NAC Urges HIV Research Investment

NATIONAL AIDS Council (NAC) has called for the need to invest in HIV research if the rate of HIV transmission is to be reversed.

Speaking in Chisamba during a recent media symposium on HIV and AIDS, NAC director of programmes Harold Witola said there was no way that the country could develop innovative ideas without meaningful investment in HIV research.

The Abuja Declaration to which Zambia is party to, requires that nations spend allocate about 15 per cent of their budgets towards the health sector.

But in the case of Zambia, about 9 per cent was allocated to the health sector, which in value terms translated in an increment from the previous allocation.

But the percentage is still below the required 15 per cent, so if we can see an improvement in the allocation to the health sector, probably we could see an increment to allocation towards health research.

Currently only one per cent of the total budgetary allocation to the Health sector in Zambia is channelled towards HIV research.

“But when you look at the monitoring and evaluation (MampE) system, the evaluation part is part of the research component. Most organisations spend between four to five per cent of their total budgets on MampE,” he said.

Dr Witola said this is part of the research agenda, because research is just one of the methods of carrying out evaluation.

He said if evaluation is under-funded obviously the research component will also be under funded.

“So if we have a health budget with about four to five per cent allocation for MampE, then we will see more money going towards research,” he said.

Dr Witola said just like many other scientific fields, research in HIV is very important because it brings with it new knowledge and new ways of understanding and evaluating the management of HIV.

“Research is important because it brings to the fore new knowledge, new ways of doing things, it make you evaluating whether the interventions are working or not working,” he said.

He said research can be used for new discoveries like the development of new HIV drugs, without which the discovery of new drugs cannot be achieved.

“Our colleagues in the west have invested heavily in research to be able to come up with all these drugs we are using.

“And yet here where we are at the hub of the epidemic, we are not paying much attention to research,” he added.

Dr Witola said since the HIV epidemic as well as the genetics of the African people is different from that of people in the western world,there is need to have research that is specific for people in the Sub-Saharan region.

He said the country would gain and benefit from carrying out research from within Zambia, under local environment and conditions, as compared to waiting for people to do the research outside Zambia.

“And this also means that we cannot have the first hand benefits to whatever results are coming of these researches, because they are not our very own,” he said.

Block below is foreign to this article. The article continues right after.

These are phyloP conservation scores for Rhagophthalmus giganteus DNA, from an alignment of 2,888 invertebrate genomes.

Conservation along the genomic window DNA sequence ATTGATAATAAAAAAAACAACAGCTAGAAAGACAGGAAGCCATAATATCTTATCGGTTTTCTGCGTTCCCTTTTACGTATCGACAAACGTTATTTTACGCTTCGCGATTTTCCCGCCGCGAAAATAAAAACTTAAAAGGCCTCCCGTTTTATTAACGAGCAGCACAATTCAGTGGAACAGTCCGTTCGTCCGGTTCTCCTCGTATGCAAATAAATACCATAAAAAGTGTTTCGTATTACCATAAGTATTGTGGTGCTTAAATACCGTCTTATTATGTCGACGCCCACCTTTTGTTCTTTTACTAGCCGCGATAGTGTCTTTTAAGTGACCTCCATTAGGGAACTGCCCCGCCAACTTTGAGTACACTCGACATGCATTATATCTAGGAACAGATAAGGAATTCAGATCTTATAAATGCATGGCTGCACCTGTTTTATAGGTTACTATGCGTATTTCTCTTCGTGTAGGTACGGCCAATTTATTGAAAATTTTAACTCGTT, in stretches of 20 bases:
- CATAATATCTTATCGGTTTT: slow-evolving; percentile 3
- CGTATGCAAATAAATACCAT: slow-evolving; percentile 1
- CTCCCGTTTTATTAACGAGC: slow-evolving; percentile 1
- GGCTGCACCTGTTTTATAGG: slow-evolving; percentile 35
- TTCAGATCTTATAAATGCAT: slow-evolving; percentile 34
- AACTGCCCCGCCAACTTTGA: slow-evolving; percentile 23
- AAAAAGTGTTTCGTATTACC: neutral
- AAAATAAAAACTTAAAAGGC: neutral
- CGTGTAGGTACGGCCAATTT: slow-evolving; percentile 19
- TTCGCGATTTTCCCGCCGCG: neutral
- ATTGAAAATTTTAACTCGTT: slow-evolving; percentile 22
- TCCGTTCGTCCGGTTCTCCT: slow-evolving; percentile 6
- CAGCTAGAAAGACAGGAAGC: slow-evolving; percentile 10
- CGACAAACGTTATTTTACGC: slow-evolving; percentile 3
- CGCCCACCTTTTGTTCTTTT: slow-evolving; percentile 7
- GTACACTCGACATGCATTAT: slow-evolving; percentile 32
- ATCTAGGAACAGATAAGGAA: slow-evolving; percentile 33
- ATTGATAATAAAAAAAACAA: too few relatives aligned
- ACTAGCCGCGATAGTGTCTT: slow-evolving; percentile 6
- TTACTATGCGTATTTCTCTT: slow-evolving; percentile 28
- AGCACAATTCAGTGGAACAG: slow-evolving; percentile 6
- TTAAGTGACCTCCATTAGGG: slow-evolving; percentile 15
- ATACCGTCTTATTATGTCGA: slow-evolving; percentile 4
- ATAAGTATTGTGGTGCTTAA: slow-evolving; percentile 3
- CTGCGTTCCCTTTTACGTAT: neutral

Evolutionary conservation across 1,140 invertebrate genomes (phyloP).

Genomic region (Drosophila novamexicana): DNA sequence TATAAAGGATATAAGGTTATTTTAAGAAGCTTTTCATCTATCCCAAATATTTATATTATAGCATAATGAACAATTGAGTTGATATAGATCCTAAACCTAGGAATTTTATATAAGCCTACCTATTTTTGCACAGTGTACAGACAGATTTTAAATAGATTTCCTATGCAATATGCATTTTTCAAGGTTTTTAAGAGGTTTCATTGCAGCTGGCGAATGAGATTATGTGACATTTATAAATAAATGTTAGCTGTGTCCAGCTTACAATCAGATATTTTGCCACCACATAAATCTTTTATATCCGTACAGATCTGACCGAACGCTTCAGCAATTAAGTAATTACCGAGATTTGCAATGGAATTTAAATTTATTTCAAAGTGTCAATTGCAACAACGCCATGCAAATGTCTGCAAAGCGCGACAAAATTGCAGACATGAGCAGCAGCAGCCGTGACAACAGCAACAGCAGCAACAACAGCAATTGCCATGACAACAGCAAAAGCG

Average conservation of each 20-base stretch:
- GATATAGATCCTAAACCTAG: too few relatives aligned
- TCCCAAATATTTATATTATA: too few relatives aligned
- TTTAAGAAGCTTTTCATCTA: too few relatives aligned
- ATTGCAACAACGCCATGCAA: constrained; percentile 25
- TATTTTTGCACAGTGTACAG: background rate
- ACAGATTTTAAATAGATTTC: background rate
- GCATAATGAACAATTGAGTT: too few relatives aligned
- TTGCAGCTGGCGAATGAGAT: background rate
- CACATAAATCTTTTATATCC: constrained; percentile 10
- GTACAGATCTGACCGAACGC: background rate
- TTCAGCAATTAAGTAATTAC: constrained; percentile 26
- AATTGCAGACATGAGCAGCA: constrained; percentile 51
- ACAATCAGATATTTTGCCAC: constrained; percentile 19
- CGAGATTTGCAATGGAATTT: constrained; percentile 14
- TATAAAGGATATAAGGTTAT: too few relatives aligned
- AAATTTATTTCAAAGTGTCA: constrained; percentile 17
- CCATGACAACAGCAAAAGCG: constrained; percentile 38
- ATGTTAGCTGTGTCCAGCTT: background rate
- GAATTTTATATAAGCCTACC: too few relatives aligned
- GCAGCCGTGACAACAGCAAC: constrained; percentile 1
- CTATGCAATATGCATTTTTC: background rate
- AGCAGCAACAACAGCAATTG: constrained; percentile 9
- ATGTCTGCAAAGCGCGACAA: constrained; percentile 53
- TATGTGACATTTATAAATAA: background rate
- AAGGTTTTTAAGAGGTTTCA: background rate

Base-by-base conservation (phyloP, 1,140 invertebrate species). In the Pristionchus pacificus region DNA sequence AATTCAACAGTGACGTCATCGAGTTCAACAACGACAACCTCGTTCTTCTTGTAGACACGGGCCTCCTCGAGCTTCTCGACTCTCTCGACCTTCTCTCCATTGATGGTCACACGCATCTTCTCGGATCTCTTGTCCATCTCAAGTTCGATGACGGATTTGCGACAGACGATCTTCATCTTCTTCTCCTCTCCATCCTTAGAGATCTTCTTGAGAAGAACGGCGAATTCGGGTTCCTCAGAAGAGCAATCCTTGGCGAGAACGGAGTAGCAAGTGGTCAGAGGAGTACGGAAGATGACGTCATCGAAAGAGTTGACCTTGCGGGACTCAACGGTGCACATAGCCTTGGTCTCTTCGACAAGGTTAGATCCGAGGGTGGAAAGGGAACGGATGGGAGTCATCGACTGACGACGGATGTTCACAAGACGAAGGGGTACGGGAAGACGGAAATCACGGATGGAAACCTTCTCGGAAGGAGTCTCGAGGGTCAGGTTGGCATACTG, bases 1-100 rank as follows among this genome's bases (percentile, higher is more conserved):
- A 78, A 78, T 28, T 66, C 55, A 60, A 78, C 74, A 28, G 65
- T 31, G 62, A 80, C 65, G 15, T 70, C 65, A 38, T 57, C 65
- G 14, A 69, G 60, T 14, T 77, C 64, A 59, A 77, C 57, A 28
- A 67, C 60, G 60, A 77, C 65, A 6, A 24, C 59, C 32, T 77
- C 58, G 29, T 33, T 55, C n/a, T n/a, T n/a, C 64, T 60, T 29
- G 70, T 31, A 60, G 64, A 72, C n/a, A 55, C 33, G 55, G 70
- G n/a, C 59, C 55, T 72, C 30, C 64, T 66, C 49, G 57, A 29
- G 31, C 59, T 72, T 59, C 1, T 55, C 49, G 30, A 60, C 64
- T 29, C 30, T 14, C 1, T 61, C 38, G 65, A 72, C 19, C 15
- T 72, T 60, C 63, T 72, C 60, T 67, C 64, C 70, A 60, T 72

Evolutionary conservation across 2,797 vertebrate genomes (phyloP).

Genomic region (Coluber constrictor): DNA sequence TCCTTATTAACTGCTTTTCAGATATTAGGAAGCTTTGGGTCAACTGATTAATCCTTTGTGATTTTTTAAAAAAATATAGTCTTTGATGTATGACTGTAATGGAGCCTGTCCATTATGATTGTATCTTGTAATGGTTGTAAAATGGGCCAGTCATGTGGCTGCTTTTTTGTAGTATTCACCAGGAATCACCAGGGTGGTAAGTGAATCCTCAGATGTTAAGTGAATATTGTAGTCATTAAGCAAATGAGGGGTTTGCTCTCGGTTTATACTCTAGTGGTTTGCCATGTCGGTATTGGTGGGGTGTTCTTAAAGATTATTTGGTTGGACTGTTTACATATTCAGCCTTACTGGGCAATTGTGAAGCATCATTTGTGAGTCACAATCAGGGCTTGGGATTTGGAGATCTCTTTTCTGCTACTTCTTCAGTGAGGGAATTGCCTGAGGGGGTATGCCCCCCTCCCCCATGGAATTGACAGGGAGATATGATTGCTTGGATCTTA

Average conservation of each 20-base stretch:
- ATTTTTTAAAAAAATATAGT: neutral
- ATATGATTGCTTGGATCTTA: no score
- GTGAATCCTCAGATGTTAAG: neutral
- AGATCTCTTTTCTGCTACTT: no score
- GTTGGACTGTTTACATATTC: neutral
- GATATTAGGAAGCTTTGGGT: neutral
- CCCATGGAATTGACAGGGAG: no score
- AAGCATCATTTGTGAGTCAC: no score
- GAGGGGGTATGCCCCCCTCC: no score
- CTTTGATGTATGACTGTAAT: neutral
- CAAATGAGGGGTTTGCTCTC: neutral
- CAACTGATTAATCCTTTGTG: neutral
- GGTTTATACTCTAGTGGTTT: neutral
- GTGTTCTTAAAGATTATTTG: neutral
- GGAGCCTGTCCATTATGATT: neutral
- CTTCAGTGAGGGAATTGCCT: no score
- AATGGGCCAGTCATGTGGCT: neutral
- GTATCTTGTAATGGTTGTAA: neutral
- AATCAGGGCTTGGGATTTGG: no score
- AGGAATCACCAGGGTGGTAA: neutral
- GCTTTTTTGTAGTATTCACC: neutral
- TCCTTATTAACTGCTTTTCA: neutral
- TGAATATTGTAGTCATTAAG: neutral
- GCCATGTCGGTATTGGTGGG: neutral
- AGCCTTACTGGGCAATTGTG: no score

He said there is very little money being set aside for research, although the government is now setting up what they are calling Research Council.

Dr Witola is hopeful that this Research Council will be fully resourced to be able to deal with the legal issues around research approvals, to be able to quicken the approvals as well as the monitoring of research taking place in the country.

“I hope that this Research Council will be set up quickly in order to deal with all these bottlenecks what we have been having with approvals and finding of research,” he said.

He said the setting up of the research council will be able to attract the attention of similar institutions globally and work with them effectively, and be able to attract international funding.

“I believe they will be able to move the research agenda much faster.

“Currently things are moving slowly because there is no institution that is legally empowered to deal with research issues in Zambia,” he said.

“If we do research and find suitable means of tackling the problem, we would have clear evidence of how many lives we would be saving from

HIV infections, depending on the kind of research that will be embarked upon,” Dr Witola added.

Research helps one identify what can work, and it also points at the possible solutions that can be implemented in order to achieve the targeted results.

And speaking at the same occasion, United Nations Development Program (UNDP) programme analyst Francis Mbilima said the investment model for reduced HIV risk will result in reduced HIV transmission, reduced mortality and morbidity.

He said Zambia has a target of reducing new HIV infections to at least 40,000 by 2015, from the current 82,000 new infections per year.

He said the country also has a target to reduce infant HIV infections by five per cent.

Mr Mbilima said the greatest number of new HIV infections in Zambia is through heterosexual, whose transmission is estimated at about 41 per cent.

Currently from the health budget in Zambia, treatment of HIV accounts for about 37 per cent, while HIV prevention interventions accounts for 17 per cent, with 3 per cent for OVC support, 35 per cent for HIV programme coordination, and only one per cent for HIV research.

Source : The Times of Zambia

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